After a one-year absence, the National Institutes of Health will put on a massive neighborhood health fair this weekend.

Sponsored by the NIH Office of Community Liaison, the Share the Health fair is an opportunity for Washington area residents to see and experience the work, technology and grounds that make up the NIH campus at 9000 Rockville Pike in Bethesda. Free to the public, Share the Health will feature exhibits from the 27 institutes and centers of NIH.

The event, which includes children's activities, will be held from 8:30 a.m. to 3 p.m. Saturday in the Natcher Conference Center, Building 45, at 45 Center Dr. on the NIH campus.

"We do the best health care here," said Thomas Gallagher, director of the liaison office. "I would love for people to know that the best chance for a long, healthy life resides right here in our research."

With 33 scheduled workshops and presentations, Share the Health will cover several areas key to healthy living.

Richard J. Hodes, director of the NIH Center on Aging, will talk about exercises that work for all ages, and Margaret Richard, exercise guru and host of PBS-TV's "Body Electric," will give exercise demonstrations.

Other topics include relaxation techniques, herbal medicine, advances in the prevention and treatment of stroke, racial and ethnic health disparities, pain management and sleep disorders.

"This year's agenda is based [largely] on the year 2000 requests from the community," said Jennie Kirby, community relations specialist for the liaison office. The health fair, which began in 1998, was canceled last year after the Sept. 11 terrorist attacks.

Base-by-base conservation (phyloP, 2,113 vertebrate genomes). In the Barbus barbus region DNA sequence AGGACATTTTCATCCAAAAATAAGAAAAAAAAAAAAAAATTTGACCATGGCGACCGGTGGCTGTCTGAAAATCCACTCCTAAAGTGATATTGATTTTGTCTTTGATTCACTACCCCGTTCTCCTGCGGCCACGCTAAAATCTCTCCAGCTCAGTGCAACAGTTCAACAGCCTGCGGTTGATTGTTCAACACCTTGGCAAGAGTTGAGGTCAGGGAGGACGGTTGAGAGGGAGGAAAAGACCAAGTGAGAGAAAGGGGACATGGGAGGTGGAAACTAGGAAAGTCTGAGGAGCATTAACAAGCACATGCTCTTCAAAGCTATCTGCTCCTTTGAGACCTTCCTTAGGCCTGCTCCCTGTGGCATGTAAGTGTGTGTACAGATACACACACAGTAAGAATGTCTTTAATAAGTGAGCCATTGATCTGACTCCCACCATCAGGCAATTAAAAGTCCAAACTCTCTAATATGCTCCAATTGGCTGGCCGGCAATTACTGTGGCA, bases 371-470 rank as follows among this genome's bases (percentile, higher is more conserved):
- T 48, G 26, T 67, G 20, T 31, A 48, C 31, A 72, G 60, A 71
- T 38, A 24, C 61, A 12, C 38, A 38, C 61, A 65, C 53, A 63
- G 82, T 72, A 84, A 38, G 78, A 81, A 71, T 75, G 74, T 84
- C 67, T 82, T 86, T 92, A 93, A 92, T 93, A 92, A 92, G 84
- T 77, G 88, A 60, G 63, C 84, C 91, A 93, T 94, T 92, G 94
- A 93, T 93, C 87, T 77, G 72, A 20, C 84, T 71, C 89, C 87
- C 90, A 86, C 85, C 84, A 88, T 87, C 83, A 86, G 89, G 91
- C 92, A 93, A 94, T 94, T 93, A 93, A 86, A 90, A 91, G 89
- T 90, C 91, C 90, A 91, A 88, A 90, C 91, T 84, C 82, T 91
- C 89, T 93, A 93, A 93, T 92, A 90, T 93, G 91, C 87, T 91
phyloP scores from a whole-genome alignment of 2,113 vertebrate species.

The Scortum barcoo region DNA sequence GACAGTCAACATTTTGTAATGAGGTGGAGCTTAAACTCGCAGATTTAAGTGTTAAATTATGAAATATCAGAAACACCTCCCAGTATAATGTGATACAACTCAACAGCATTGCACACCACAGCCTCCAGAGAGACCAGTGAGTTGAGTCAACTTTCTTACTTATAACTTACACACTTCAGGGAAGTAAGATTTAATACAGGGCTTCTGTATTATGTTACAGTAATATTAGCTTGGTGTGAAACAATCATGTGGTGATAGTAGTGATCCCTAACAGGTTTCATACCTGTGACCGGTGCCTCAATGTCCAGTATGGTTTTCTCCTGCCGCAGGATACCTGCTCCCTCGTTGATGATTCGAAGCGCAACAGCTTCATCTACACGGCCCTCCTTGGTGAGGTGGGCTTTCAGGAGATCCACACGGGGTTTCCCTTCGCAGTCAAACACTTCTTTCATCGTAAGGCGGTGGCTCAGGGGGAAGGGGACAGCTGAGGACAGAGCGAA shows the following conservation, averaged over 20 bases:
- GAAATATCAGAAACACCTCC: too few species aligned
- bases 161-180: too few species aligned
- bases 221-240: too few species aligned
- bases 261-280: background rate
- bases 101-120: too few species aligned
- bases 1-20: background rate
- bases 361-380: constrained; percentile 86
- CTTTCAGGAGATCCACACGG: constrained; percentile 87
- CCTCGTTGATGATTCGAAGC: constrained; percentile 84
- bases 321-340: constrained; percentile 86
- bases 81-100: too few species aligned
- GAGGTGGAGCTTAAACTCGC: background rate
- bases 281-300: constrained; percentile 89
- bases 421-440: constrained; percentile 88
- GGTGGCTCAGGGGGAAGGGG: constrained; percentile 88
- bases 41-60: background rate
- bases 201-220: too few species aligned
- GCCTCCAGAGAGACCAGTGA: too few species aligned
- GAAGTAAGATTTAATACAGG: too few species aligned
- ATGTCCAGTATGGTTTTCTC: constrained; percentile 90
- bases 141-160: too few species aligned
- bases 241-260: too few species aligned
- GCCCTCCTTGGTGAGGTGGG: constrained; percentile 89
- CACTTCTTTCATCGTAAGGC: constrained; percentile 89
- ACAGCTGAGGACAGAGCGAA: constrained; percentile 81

Among the exhibitions, the latest medical technology will be on display at the fair, and an Internet resource room will showcase Web sites that feature reliable health information.

"The local community wants access to researchers and scientists," Kirby said, noting that NIH is trying to reach a broad range of people.

Some of the seminars will be presented in Spanish. Carlos A. Zarate, a physician and chief of the Mood Disorders Research Unit at the National Institute of Mental Health, will give a presentation on the institute's pilot initiative in Hispanic research. In addition, there will be a seminar on MEDLINEplus, the National Library of Medicine's Web-based consumer health information source, which has been translated into Spanish.

In making plans for the health fair, NIH made a point not to forget children. Kids' events include a noon performance by Kids on the Block, an educational puppet troupe that helps children understand disability issues, and a show featuring a skeletal model with explanations about bones. For preteens, there will be a seminar on acne and ways to combat it.

Although the fair is free, registration is required for the seminars and workshops. NIH officials encourage early registration because some seminars fill up fast. To register and see a list of events, go to the Web site

Those in the Washington area who plan to attend the fair can take Metro's Red Line to the Medical Center station at NIH, part of the U.S. Department of Health and Human Services. Everyone attending the fair will be required to show identification. Cars and bags will be inspected.

An exhibit in 2000 shows the latest in dental and craniofacial research. At Share the Health 2000, the last such fair that the National Institutes of Health held, fairgoers pick up crime-prevention safety tips.